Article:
and practically equal to new, and for the purpose of the security it was estimated to produce at least £1,600. With fittings, etc., it originally cost considerably over £2,500. The machinery was estimated to produce £478.16.8. The loan accounts showed that the £728/8/11 had been advanced by the directors as follow : Mr. Frederick Robinson, £79/18/6 (including interest); Mr. Thomas Robinson, £344/7/7 (including interest £89/7/7); Mr. Charles Robinson (not a director), £304/2/10 (including interest) and advanced to the Company as recently as December 17th, 1925. In his general remarks Mr. Palmer said that the company was incorporated on November 22, 1917, with a nominal capital of £5,000 of £1 each for the purpose of continuing the successful business of boot and shoe manufacturing previously carried on by T. Robinson and Sons. The subscribers to the Articles of Association were Thomas Robinson, Sidney Robinson, and Frederick Robinson, who became the three directors, Mr. T. Robinson being Chairman. Each of the three directors were allotted £1,000 to be paid in cash, and the business, with the premises, plant, and stock-in-trade were purchased for £3,000, all liabilities to be discharged by the vendors. The Company took over from October 22, 1917. The first trading account was prepared on October 22, 1918. The sales for the year were £32,038, the profit being £4,962, or 15.3 per cent. on the turnover. The sum of £1,600 was placed to reserve against Excess Profits Tax. The directors received £350 each, leaving a credit balance on the profit and loss account of £171. the next period, ending October, 1919, showed sales £32,341, gross profits £7,426, being 22.9 per cent. After providing £450 each for the directors and £2,500 to reserve for excess profits, the net credit balance was £2,292.15.5, which really represented 7 per cent. on sales. At the meeting at which those accounts were submitted it was decided to raise the salaries of each of the directors to £600 in respect of the preceding year and also to award to each of them a bonus of £300, in the form of shares. There was also a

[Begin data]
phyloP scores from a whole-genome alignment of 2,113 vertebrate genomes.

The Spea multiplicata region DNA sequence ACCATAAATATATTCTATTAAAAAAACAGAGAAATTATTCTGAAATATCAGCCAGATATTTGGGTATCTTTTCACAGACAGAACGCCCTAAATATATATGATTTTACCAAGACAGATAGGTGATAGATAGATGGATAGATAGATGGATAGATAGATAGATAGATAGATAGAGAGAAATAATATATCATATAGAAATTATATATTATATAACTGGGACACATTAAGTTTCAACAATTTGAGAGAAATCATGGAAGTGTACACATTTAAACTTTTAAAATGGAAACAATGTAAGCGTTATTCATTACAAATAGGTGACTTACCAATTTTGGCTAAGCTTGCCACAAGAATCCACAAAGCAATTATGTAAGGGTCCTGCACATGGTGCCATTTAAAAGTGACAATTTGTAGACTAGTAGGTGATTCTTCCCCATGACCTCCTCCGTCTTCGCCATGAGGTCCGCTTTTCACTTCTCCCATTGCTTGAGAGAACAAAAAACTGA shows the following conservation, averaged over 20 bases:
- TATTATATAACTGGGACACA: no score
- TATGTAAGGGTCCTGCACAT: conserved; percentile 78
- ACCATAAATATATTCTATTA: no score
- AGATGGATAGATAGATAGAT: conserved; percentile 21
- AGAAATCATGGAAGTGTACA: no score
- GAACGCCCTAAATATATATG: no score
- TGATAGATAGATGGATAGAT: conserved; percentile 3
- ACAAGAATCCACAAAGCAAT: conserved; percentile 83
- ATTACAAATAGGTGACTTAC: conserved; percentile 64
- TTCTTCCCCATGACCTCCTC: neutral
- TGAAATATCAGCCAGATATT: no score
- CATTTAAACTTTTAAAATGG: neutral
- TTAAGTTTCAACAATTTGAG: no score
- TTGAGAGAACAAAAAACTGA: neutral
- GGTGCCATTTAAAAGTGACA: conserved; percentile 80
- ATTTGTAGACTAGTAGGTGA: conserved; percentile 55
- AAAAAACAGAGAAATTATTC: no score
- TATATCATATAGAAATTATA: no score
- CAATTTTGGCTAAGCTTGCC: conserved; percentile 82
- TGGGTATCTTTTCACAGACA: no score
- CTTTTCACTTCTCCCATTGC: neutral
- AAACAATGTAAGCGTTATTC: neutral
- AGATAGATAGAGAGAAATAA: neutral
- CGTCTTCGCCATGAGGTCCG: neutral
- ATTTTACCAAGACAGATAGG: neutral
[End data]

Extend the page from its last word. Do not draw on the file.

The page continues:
CREDITOR TAKEN OVER
from the old firm, Mr. R. C. Cross, who was allotted £100. Mr. Ernest Robinson was allotted 400 £1 shares (£200 being a gift for services rendered). In 1923 two shares were transferred to Mr. A. King and the share capital was represented as follows : Mr. T. Robinson 1,500, Mr. S. Robinson 1,498, Mr. F. Robinson 1,500, Mr. E. Robinson 400, Mr. R. C. Cross 100, and Mr. King 2. The period ending October, 1920, showed sales £27,614, a gross profit of £2,760, or 9.8 per cent. After providing £1,800 for directors’ salaries and other charges were met there was a net loss of £666, reducing the credit balance on the profit and loss account to £247. The next period, ending October, 1921, showed sales £21,113, a gross profit of £3,024, a percentage of 14.3. After £1,800 for directors’ salaries and other charges had been made, the net profit was £113/10/5. Dividends of 5 per cent. were paid to Mr. E. Robinson on the £200 actually paid by him and on the £100 converted into shares by Mr. R. C. Cross. The credit balance on the profit and loss account then stood at £613/18/9, and that happened to be the last year in which an actual credit balance appeared in that account. The 1922 trading showed sales £14,988, gross profit £852 (5.6 per cent), a net loss after charges (including £1,800 to directors) had been met, of £1,814. October 1923, showed sales £13,922, gross profit £580 (4.1 per cent.) salaries to directors reduced to £960, giving a net loss of £1,339 and increasing the company’s deficiency to £2,392. The 1924 balance sheet showed sales £15, 629, gross profit £240 (1.5 per cent.), directors’ salaries reduced to £750 for the three, the net loss for the period being £1,523.5.2. It was agreed that £215 unpaid directors’ fees be cancelled. The sum of £300 placed to reserve was written back and minor adjustments were made, and the net loss for that year was £3,278. October 1925, disclosed sales £10,524, a gross profit of £450 (4.2 per cent.), £802 to directors, net loss £1,148, total deficiency £4,426.17.4. The short period of six and a half months from Oct., 1925, to the date of liquidation showed sales £5,116, gross profit £123, directors’ salaries £411/16/0, the net loss being £1,173, increasing the net deficiency to £5,595. Speaking generally, Mr. Palmer said, the Company had had no real success after the first two years and that at the end of the fourth year capital was still in debt. The four years 1922-26 inclusive showed a